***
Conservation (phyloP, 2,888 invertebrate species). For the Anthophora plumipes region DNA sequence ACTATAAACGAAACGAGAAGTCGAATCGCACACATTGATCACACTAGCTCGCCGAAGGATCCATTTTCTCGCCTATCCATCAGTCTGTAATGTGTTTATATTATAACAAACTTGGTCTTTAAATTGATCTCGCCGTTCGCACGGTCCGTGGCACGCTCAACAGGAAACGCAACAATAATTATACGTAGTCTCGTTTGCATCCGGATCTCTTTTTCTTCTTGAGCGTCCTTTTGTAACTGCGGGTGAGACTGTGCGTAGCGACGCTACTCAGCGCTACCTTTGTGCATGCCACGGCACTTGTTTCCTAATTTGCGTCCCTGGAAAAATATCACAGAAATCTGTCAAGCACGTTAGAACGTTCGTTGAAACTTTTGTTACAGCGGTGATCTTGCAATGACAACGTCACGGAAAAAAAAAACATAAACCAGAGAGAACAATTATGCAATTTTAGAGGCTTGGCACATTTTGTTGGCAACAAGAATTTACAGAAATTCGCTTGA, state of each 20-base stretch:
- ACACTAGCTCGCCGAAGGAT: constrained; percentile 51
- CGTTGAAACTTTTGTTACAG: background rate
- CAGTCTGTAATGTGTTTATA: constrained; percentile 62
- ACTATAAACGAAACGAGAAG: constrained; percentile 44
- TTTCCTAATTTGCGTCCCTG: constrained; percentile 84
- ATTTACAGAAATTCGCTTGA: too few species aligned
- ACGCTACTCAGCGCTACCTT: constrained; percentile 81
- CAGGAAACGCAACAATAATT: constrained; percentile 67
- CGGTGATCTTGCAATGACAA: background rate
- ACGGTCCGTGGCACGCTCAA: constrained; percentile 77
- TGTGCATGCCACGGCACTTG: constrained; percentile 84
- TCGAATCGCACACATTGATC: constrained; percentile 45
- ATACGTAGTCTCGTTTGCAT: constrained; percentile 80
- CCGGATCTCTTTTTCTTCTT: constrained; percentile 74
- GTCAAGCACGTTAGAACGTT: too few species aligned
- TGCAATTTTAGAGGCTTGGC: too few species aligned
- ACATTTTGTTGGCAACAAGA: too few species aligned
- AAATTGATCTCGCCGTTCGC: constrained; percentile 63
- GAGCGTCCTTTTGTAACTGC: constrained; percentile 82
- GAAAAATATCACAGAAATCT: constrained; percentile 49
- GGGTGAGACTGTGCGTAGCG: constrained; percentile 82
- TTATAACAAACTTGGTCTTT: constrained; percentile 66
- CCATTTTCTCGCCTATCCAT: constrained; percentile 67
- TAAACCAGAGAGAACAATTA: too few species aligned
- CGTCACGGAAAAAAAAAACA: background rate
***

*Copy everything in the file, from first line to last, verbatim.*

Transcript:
Conservation (phyloP, 2,888 invertebrate species). For the Anthophora plumipes region DNA sequence ACTATAAACGAAACGAGAAGTCGAATCGCACACATTGATCACACTAGCTCGCCGAAGGATCCATTTTCTCGCCTATCCATCAGTCTGTAATGTGTTTATATTATAACAAACTTGGTCTTTAAATTGATCTCGCCGTTCGCACGGTCCGTGGCACGCTCAACAGGAAACGCAACAATAATTATACGTAGTCTCGTTTGCATCCGGATCTCTTTTTCTTCTTGAGCGTCCTTTTGTAACTGCGGGTGAGACTGTGCGTAGCGACGCTACTCAGCGCTACCTTTGTGCATGCCACGGCACTTGTTTCCTAATTTGCGTCCCTGGAAAAATATCACAGAAATCTGTCAAGCACGTTAGAACGTTCGTTGAAACTTTTGTTACAGCGGTGATCTTGCAATGACAACGTCACGGAAAAAAAAAACATAAACCAGAGAGAACAATTATGCAATTTTAGAGGCTTGGCACATTTTGTTGGCAACAAGAATTTACAGAAATTCGCTTGA, state of each 20-base stretch:
- ACACTAGCTCGCCGAAGGAT: constrained; percentile 51
- CGTTGAAACTTTTGTTACAG: background rate
- CAGTCTGTAATGTGTTTATA: constrained; percentile 62
- ACTATAAACGAAACGAGAAG: constrained; percentile 44
- TTTCCTAATTTGCGTCCCTG: constrained; percentile 84
- ATTTACAGAAATTCGCTTGA: too few species aligned
- ACGCTACTCAGCGCTACCTT: constrained; percentile 81
- CAGGAAACGCAACAATAATT: constrained; percentile 67
- CGGTGATCTTGCAATGACAA: background rate
- ACGGTCCGTGGCACGCTCAA: constrained; percentile 77
- TGTGCATGCCACGGCACTTG: constrained; percentile 84
- TCGAATCGCACACATTGATC: constrained; percentile 45
- ATACGTAGTCTCGTTTGCAT: constrained; percentile 80
- CCGGATCTCTTTTTCTTCTT: constrained; percentile 74
- GTCAAGCACGTTAGAACGTT: too few species aligned
- TGCAATTTTAGAGGCTTGGC: too few species aligned
- ACATTTTGTTGGCAACAAGA: too few species aligned
- AAATTGATCTCGCCGTTCGC: constrained; percentile 63
- GAGCGTCCTTTTGTAACTGC: constrained; percentile 82
- GAAAAATATCACAGAAATCT: constrained; percentile 49
- GGGTGAGACTGTGCGTAGCG: constrained; percentile 82
- TTATAACAAACTTGGTCTTT: constrained; percentile 66
- CCATTTTCTCGCCTATCCAT: constrained; percentile 67
- TAAACCAGAGAGAACAATTA: too few species aligned
- CGTCACGGAAAAAAAAAACA: background rate